2 Replies Latest reply: Dec 8, 2013 2:04 PM by ubanov
AlexS1974 Level 1 (0 points)

So, I decided to get Lion Server to run at home on my Mac Mini (used mostly as backup server and media server).  I was looking at options for setting up a VPN through other means, and realized with the price of Lion Server, it was a better option to go rather than the headaches.


However, I still had an issue.  As I saw with other people's posts, I could connect to the VPN successfully from within my network but not from outside.  Linksys router was configured correctly for ports 4500, 500, and 1701 UDP port forwarding.  After more banging my head against the wall and reading threads, I couldn't find out why it worked, bu many suggested there may be an issue with the Linksys firmware (of which I was on the latest).  So, I decided to install DD-WRT instead (which I wish I had dont LONG LONG ago now that I see it in action). 


The problem went away.... at first!   I was able to VPN into my network from outside with no issues.  But a little later, it stopped working.  I'd seen people mention this before. Back to My Mac sets up a UPnP port forward for 4500 and 5353.  But I had it disabled on all my Macs.  With DD-WRT, I was at least able to get more information about the UPnP status.  I confirmed that my Mac OS X Lion MacBook Pro was what was requesting port 4500 and 5353 udp via UPnP.


***???  Back to My Mac was disabled.  I verified this.  I turned of the "Find My Mac", just in case that was the issue.  Still didn't help.  Each time, I would manually remove the UPnP mappings from the router, and after a short time, they would come back.  So, I ran netstat on the Mac laptop to see that it was indeed an open udp port on my laptop.  I ran "lsof -Pi" to verify what process was actually associated to the port.  Port 4500 is tied to racoon (same thing that the VPN server on the Mac Mini uses, but I'm guessing regular OS X uses it for other things).  So, just to try and make sure...I manually killed (sudo kill PID) racoon.  I reset the router and test again... a short while later, AGAIN, UPnP shows a port map for 4500 and 5353 to my mac laptop.  ***?!?!  Port 4500 isn't even open on my Mac (I verified).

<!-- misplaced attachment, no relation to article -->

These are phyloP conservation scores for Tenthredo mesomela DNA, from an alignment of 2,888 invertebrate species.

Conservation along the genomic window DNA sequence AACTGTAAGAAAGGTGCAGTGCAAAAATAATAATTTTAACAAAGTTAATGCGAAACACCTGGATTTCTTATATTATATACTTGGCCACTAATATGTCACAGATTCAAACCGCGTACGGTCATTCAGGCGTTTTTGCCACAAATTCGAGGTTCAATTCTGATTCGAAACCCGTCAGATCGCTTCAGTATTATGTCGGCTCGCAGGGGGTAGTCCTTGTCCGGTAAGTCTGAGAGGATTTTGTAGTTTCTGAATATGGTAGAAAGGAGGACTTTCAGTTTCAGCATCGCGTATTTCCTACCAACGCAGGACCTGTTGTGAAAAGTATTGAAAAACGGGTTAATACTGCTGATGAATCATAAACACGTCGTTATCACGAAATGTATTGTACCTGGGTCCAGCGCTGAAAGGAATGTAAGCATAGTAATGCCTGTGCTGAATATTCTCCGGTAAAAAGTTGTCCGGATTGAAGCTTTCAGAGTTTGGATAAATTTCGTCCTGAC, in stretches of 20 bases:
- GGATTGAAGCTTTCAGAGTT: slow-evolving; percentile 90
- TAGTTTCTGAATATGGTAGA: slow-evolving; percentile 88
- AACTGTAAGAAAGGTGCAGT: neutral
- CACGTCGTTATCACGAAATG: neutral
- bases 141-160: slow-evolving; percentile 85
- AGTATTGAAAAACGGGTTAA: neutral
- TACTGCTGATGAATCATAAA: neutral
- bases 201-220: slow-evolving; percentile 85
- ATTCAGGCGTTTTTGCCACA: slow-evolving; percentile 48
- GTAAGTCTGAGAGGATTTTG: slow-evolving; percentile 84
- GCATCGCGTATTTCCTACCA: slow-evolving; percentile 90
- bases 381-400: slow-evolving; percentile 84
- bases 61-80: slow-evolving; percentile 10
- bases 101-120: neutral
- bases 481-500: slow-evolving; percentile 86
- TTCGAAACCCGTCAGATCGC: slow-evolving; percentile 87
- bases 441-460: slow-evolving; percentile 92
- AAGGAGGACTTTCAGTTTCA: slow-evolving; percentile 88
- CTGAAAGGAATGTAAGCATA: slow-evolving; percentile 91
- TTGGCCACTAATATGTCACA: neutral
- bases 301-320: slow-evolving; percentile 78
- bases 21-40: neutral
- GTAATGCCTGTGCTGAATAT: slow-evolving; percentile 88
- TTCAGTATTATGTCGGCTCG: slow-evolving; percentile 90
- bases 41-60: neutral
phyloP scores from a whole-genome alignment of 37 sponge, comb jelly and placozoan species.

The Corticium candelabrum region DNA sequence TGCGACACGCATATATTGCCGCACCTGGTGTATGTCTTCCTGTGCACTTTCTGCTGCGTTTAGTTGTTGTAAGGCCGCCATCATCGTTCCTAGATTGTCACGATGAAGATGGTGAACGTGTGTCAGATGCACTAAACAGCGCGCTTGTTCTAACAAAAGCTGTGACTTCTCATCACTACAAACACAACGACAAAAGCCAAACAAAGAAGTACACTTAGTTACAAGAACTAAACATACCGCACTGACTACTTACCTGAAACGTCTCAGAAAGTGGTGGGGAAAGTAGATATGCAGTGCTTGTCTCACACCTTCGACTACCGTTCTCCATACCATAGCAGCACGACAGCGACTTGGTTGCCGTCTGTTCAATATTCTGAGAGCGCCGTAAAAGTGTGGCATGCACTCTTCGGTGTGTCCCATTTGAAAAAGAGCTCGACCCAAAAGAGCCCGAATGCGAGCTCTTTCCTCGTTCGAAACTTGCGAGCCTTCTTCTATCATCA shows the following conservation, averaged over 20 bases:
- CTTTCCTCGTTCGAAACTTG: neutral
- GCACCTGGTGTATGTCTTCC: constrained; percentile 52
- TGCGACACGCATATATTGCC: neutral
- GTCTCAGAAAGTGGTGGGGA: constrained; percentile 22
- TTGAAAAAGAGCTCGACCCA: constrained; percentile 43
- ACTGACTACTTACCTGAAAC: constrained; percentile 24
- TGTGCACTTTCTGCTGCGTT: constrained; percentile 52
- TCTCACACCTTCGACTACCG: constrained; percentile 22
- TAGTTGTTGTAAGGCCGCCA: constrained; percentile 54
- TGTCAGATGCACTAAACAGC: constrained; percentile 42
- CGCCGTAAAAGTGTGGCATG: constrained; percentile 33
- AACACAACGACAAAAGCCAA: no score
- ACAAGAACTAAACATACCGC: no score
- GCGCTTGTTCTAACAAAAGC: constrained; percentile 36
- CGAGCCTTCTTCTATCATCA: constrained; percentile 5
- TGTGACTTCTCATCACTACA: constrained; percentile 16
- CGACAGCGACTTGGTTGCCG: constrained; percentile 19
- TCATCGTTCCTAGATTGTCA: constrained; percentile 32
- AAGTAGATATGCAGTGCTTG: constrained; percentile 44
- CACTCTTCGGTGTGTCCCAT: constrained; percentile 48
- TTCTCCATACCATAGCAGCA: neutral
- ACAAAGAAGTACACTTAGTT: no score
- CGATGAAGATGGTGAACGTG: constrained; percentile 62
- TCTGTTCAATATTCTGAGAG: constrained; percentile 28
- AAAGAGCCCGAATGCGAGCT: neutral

So, my question, how the heck do I keep whatever it is on my Mac laptop from screwing with my VPN setup?  I leave UPnP enabled because it's used for other things, and so I cannot disable that entirely.  But I couldn't find anyone pointing out that disabling Back to My Mac didn't result in not causing UPnP to map the port.






MacBook Pro (15-inch Late 2008), Mac OS X (10.7.3)
  • trocotronic Level 1 (0 points)

    Hi Alex,


    I have the same problem and it is very anoying. My NAT table is full of 4500 & 5353 UDP port entries. Did you ever solve it?



  • ubanov Level 1 (0 points)



    I had the same issue with this... I have at home 4 macs... and all of them use the same icloud account... all of them have the same back to home options and so on...


    What I have discovered it's that the first device that register in upnp router it's the "master", if this device it's conected and working, then I can connect to all my macs (when they are at home), but if this "master" it's not available, (and the upnp router has the redirected port already active), then I could not connect to any of my macs devices.


    At my home there is a server that it's allways on (a little mac mini near my tv), and the other three are laptops (that sometimes are conected, and sometimes no). Then I had a lot of problems... until...


    I configured in my router a static port forwarding rule for udp ports 4500&5353 to my server.


    Now all works ok for me


    I expect that this helps someone else




       Ubanov (http://ubanov.wordpress.com/)